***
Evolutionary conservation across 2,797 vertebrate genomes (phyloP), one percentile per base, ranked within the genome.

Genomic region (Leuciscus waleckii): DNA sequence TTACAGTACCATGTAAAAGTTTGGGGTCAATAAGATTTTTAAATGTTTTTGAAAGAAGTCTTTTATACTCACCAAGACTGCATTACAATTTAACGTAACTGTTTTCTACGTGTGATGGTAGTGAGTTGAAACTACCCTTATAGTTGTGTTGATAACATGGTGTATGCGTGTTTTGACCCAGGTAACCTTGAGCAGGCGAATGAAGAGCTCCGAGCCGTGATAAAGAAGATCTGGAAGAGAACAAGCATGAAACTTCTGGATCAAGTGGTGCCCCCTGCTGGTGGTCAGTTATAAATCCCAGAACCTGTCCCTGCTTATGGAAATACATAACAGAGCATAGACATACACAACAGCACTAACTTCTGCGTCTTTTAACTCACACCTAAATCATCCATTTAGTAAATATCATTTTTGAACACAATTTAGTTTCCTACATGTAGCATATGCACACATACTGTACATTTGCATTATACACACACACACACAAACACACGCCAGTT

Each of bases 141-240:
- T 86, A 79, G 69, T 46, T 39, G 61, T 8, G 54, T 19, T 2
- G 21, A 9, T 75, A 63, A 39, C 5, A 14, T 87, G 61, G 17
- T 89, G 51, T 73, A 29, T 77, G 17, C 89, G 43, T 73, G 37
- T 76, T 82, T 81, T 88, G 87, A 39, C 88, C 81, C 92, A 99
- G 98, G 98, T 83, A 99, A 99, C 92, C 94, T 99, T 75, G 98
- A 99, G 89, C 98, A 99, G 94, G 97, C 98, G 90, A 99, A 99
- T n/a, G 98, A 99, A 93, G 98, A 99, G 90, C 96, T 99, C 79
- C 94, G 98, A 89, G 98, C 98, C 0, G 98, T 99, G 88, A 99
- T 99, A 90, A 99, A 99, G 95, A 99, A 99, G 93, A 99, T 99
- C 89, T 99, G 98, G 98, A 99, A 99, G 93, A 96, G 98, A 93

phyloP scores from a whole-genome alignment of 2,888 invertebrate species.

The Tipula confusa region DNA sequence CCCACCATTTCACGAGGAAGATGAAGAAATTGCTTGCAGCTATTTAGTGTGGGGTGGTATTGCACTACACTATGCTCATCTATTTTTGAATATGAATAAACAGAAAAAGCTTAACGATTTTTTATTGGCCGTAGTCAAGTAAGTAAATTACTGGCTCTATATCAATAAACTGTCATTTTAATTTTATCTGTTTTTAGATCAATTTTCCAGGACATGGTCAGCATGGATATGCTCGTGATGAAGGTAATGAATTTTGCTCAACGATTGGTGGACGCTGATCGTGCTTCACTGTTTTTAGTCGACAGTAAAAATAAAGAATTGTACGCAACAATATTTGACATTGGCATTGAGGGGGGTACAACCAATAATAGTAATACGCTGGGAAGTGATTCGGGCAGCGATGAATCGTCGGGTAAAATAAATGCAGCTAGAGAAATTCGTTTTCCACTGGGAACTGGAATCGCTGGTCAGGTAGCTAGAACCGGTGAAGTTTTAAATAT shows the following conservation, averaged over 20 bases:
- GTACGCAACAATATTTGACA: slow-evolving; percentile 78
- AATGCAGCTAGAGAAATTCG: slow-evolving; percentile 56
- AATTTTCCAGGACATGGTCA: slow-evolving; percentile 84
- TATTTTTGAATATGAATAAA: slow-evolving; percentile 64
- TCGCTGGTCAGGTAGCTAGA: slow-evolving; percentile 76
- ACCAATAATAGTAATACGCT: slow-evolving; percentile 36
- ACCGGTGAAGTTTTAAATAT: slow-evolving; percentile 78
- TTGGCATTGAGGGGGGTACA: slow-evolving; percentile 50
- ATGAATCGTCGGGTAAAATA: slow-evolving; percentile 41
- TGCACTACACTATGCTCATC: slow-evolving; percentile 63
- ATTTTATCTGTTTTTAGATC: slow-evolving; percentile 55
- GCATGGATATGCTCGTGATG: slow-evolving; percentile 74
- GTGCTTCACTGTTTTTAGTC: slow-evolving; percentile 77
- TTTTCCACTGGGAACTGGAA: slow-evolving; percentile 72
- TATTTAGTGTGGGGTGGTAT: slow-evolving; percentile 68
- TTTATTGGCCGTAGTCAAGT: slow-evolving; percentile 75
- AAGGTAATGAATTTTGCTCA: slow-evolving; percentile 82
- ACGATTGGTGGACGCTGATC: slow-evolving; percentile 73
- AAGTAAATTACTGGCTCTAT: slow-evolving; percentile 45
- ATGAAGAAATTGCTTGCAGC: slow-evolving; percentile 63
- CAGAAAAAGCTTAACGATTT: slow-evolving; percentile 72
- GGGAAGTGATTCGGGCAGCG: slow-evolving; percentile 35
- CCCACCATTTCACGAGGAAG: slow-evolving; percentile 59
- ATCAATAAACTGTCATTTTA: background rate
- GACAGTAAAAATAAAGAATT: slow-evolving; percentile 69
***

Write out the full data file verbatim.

Evolutionary conservation across 2,797 vertebrate genomes (phyloP), one percentile per base, ranked within the genome.

Genomic region (Leuciscus waleckii): DNA sequence TTACAGTACCATGTAAAAGTTTGGGGTCAATAAGATTTTTAAATGTTTTTGAAAGAAGTCTTTTATACTCACCAAGACTGCATTACAATTTAACGTAACTGTTTTCTACGTGTGATGGTAGTGAGTTGAAACTACCCTTATAGTTGTGTTGATAACATGGTGTATGCGTGTTTTGACCCAGGTAACCTTGAGCAGGCGAATGAAGAGCTCCGAGCCGTGATAAAGAAGATCTGGAAGAGAACAAGCATGAAACTTCTGGATCAAGTGGTGCCCCCTGCTGGTGGTCAGTTATAAATCCCAGAACCTGTCCCTGCTTATGGAAATACATAACAGAGCATAGACATACACAACAGCACTAACTTCTGCGTCTTTTAACTCACACCTAAATCATCCATTTAGTAAATATCATTTTTGAACACAATTTAGTTTCCTACATGTAGCATATGCACACATACTGTACATTTGCATTATACACACACACACACAAACACACGCCAGTT

Each of bases 141-240:
- T 86, A 79, G 69, T 46, T 39, G 61, T 8, G 54, T 19, T 2
- G 21, A 9, T 75, A 63, A 39, C 5, A 14, T 87, G 61, G 17
- T 89, G 51, T 73, A 29, T 77, G 17, C 89, G 43, T 73, G 37
- T 76, T 82, T 81, T 88, G 87, A 39, C 88, C 81, C 92, A 99
- G 98, G 98, T 83, A 99, A 99, C 92, C 94, T 99, T 75, G 98
- A 99, G 89, C 98, A 99, G 94, G 97, C 98, G 90, A 99, A 99
- T n/a, G 98, A 99, A 93, G 98, A 99, G 90, C 96, T 99, C 79
- C 94, G 98, A 89, G 98, C 98, C 0, G 98, T 99, G 88, A 99
- T 99, A 90, A 99, A 99, G 95, A 99, A 99, G 93, A 99, T 99
- C 89, T 99, G 98, G 98, A 99, A 99, G 93, A 96, G 98, A 93

phyloP scores from a whole-genome alignment of 2,888 invertebrate species.

The Tipula confusa region DNA sequence CCCACCATTTCACGAGGAAGATGAAGAAATTGCTTGCAGCTATTTAGTGTGGGGTGGTATTGCACTACACTATGCTCATCTATTTTTGAATATGAATAAACAGAAAAAGCTTAACGATTTTTTATTGGCCGTAGTCAAGTAAGTAAATTACTGGCTCTATATCAATAAACTGTCATTTTAATTTTATCTGTTTTTAGATCAATTTTCCAGGACATGGTCAGCATGGATATGCTCGTGATGAAGGTAATGAATTTTGCTCAACGATTGGTGGACGCTGATCGTGCTTCACTGTTTTTAGTCGACAGTAAAAATAAAGAATTGTACGCAACAATATTTGACATTGGCATTGAGGGGGGTACAACCAATAATAGTAATACGCTGGGAAGTGATTCGGGCAGCGATGAATCGTCGGGTAAAATAAATGCAGCTAGAGAAATTCGTTTTCCACTGGGAACTGGAATCGCTGGTCAGGTAGCTAGAACCGGTGAAGTTTTAAATAT shows the following conservation, averaged over 20 bases:
- GTACGCAACAATATTTGACA: slow-evolving; percentile 78
- AATGCAGCTAGAGAAATTCG: slow-evolving; percentile 56
- AATTTTCCAGGACATGGTCA: slow-evolving; percentile 84
- TATTTTTGAATATGAATAAA: slow-evolving; percentile 64
- TCGCTGGTCAGGTAGCTAGA: slow-evolving; percentile 76
- ACCAATAATAGTAATACGCT: slow-evolving; percentile 36
- ACCGGTGAAGTTTTAAATAT: slow-evolving; percentile 78
- TTGGCATTGAGGGGGGTACA: slow-evolving; percentile 50
- ATGAATCGTCGGGTAAAATA: slow-evolving; percentile 41
- TGCACTACACTATGCTCATC: slow-evolving; percentile 63
- ATTTTATCTGTTTTTAGATC: slow-evolving; percentile 55
- GCATGGATATGCTCGTGATG: slow-evolving; percentile 74
- GTGCTTCACTGTTTTTAGTC: slow-evolving; percentile 77
- TTTTCCACTGGGAACTGGAA: slow-evolving; percentile 72
- TATTTAGTGTGGGGTGGTAT: slow-evolving; percentile 68
- TTTATTGGCCGTAGTCAAGT: slow-evolving; percentile 75
- AAGGTAATGAATTTTGCTCA: slow-evolving; percentile 82
- ACGATTGGTGGACGCTGATC: slow-evolving; percentile 73
- AAGTAAATTACTGGCTCTAT: slow-evolving; percentile 45
- ATGAAGAAATTGCTTGCAGC: slow-evolving; percentile 63
- CAGAAAAAGCTTAACGATTT: slow-evolving; percentile 72
- GGGAAGTGATTCGGGCAGCG: slow-evolving; percentile 35
- CCCACCATTTCACGAGGAAG: slow-evolving; percentile 59
- ATCAATAAACTGTCATTTTA: background rate
- GACAGTAAAAATAAAGAATT: slow-evolving; percentile 69